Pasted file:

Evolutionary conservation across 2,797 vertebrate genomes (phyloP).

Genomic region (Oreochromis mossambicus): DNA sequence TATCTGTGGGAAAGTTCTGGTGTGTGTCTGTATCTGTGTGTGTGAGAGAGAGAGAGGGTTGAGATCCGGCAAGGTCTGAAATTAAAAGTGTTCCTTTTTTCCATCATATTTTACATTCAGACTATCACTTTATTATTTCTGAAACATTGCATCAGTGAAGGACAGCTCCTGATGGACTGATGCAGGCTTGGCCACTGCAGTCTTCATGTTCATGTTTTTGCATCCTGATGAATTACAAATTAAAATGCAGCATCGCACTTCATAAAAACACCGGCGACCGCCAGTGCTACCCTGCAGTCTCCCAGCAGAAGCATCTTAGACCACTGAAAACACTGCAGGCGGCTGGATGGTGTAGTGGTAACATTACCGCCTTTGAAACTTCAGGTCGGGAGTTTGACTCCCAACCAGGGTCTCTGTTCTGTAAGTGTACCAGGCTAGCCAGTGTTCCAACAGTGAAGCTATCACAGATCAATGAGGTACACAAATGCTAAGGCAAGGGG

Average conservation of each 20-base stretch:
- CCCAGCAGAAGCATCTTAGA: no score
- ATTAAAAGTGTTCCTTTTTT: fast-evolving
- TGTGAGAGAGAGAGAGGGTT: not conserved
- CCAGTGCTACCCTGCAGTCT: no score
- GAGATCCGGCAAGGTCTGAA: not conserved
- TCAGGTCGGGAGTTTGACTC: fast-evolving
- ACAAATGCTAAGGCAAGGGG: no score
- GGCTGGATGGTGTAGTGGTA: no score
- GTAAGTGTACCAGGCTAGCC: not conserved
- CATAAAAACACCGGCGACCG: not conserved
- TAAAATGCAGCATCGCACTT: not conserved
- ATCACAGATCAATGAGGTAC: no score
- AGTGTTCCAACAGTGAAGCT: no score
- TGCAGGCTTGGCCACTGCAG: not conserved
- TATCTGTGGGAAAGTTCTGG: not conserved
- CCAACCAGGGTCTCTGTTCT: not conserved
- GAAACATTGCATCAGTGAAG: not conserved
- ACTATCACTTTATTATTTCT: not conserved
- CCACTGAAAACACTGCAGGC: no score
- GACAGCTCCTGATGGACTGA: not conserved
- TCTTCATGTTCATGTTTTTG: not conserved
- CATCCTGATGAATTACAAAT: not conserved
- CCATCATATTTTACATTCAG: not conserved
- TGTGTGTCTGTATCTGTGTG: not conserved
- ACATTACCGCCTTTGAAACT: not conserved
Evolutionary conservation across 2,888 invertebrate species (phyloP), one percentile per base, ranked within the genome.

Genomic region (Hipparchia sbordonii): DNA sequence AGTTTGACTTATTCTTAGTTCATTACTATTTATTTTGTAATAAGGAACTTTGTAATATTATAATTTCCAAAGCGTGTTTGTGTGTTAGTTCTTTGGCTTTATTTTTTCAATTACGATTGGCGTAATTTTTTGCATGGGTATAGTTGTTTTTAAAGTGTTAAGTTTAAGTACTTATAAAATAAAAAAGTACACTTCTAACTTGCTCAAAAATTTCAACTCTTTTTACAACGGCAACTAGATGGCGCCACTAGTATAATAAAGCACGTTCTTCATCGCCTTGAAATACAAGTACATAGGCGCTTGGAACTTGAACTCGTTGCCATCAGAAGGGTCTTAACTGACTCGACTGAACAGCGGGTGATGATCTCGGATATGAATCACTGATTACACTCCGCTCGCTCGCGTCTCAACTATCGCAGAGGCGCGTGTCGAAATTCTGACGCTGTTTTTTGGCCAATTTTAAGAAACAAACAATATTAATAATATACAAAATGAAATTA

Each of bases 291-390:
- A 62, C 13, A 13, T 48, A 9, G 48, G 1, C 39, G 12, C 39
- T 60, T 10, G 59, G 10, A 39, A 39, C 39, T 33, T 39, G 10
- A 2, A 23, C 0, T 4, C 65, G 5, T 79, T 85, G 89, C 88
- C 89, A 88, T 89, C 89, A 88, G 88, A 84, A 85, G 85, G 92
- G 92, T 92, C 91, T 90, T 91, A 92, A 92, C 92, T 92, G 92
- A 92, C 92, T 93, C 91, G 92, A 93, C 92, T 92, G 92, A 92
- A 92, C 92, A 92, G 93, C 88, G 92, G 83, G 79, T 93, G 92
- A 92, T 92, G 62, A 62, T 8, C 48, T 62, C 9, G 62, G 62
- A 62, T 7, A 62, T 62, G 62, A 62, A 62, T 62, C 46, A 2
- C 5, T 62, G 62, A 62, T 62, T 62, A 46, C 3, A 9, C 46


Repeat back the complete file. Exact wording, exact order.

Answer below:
Evolutionary conservation across 2,797 vertebrate genomes (phyloP).

Genomic region (Oreochromis mossambicus): DNA sequence TATCTGTGGGAAAGTTCTGGTGTGTGTCTGTATCTGTGTGTGTGAGAGAGAGAGAGGGTTGAGATCCGGCAAGGTCTGAAATTAAAAGTGTTCCTTTTTTCCATCATATTTTACATTCAGACTATCACTTTATTATTTCTGAAACATTGCATCAGTGAAGGACAGCTCCTGATGGACTGATGCAGGCTTGGCCACTGCAGTCTTCATGTTCATGTTTTTGCATCCTGATGAATTACAAATTAAAATGCAGCATCGCACTTCATAAAAACACCGGCGACCGCCAGTGCTACCCTGCAGTCTCCCAGCAGAAGCATCTTAGACCACTGAAAACACTGCAGGCGGCTGGATGGTGTAGTGGTAACATTACCGCCTTTGAAACTTCAGGTCGGGAGTTTGACTCCCAACCAGGGTCTCTGTTCTGTAAGTGTACCAGGCTAGCCAGTGTTCCAACAGTGAAGCTATCACAGATCAATGAGGTACACAAATGCTAAGGCAAGGGG

Average conservation of each 20-base stretch:
- CCCAGCAGAAGCATCTTAGA: no score
- ATTAAAAGTGTTCCTTTTTT: fast-evolving
- TGTGAGAGAGAGAGAGGGTT: not conserved
- CCAGTGCTACCCTGCAGTCT: no score
- GAGATCCGGCAAGGTCTGAA: not conserved
- TCAGGTCGGGAGTTTGACTC: fast-evolving
- ACAAATGCTAAGGCAAGGGG: no score
- GGCTGGATGGTGTAGTGGTA: no score
- GTAAGTGTACCAGGCTAGCC: not conserved
- CATAAAAACACCGGCGACCG: not conserved
- TAAAATGCAGCATCGCACTT: not conserved
- ATCACAGATCAATGAGGTAC: no score
- AGTGTTCCAACAGTGAAGCT: no score
- TGCAGGCTTGGCCACTGCAG: not conserved
- TATCTGTGGGAAAGTTCTGG: not conserved
- CCAACCAGGGTCTCTGTTCT: not conserved
- GAAACATTGCATCAGTGAAG: not conserved
- ACTATCACTTTATTATTTCT: not conserved
- CCACTGAAAACACTGCAGGC: no score
- GACAGCTCCTGATGGACTGA: not conserved
- TCTTCATGTTCATGTTTTTG: not conserved
- CATCCTGATGAATTACAAAT: not conserved
- CCATCATATTTTACATTCAG: not conserved
- TGTGTGTCTGTATCTGTGTG: not conserved
- ACATTACCGCCTTTGAAACT: not conserved
Evolutionary conservation across 2,888 invertebrate species (phyloP), one percentile per base, ranked within the genome.

Genomic region (Hipparchia sbordonii): DNA sequence AGTTTGACTTATTCTTAGTTCATTACTATTTATTTTGTAATAAGGAACTTTGTAATATTATAATTTCCAAAGCGTGTTTGTGTGTTAGTTCTTTGGCTTTATTTTTTCAATTACGATTGGCGTAATTTTTTGCATGGGTATAGTTGTTTTTAAAGTGTTAAGTTTAAGTACTTATAAAATAAAAAAGTACACTTCTAACTTGCTCAAAAATTTCAACTCTTTTTACAACGGCAACTAGATGGCGCCACTAGTATAATAAAGCACGTTCTTCATCGCCTTGAAATACAAGTACATAGGCGCTTGGAACTTGAACTCGTTGCCATCAGAAGGGTCTTAACTGACTCGACTGAACAGCGGGTGATGATCTCGGATATGAATCACTGATTACACTCCGCTCGCTCGCGTCTCAACTATCGCAGAGGCGCGTGTCGAAATTCTGACGCTGTTTTTTGGCCAATTTTAAGAAACAAACAATATTAATAATATACAAAATGAAATTA

Each of bases 291-390:
- A 62, C 13, A 13, T 48, A 9, G 48, G 1, C 39, G 12, C 39
- T 60, T 10, G 59, G 10, A 39, A 39, C 39, T 33, T 39, G 10
- A 2, A 23, C 0, T 4, C 65, G 5, T 79, T 85, G 89, C 88
- C 89, A 88, T 89, C 89, A 88, G 88, A 84, A 85, G 85, G 92
- G 92, T 92, C 91, T 90, T 91, A 92, A 92, C 92, T 92, G 92
- A 92, C 92, T 93, C 91, G 92, A 93, C 92, T 92, G 92, A 92
- A 92, C 92, A 92, G 93, C 88, G 92, G 83, G 79, T 93, G 92
- A 92, T 92, G 62, A 62, T 8, C 48, T 62, C 9, G 62, G 62
- A 62, T 7, A 62, T 62, G 62, A 62, A 62, T 62, C 46, A 2
- C 5, T 62, G 62, A 62, T 62, T 62, A 46, C 3, A 9, C 46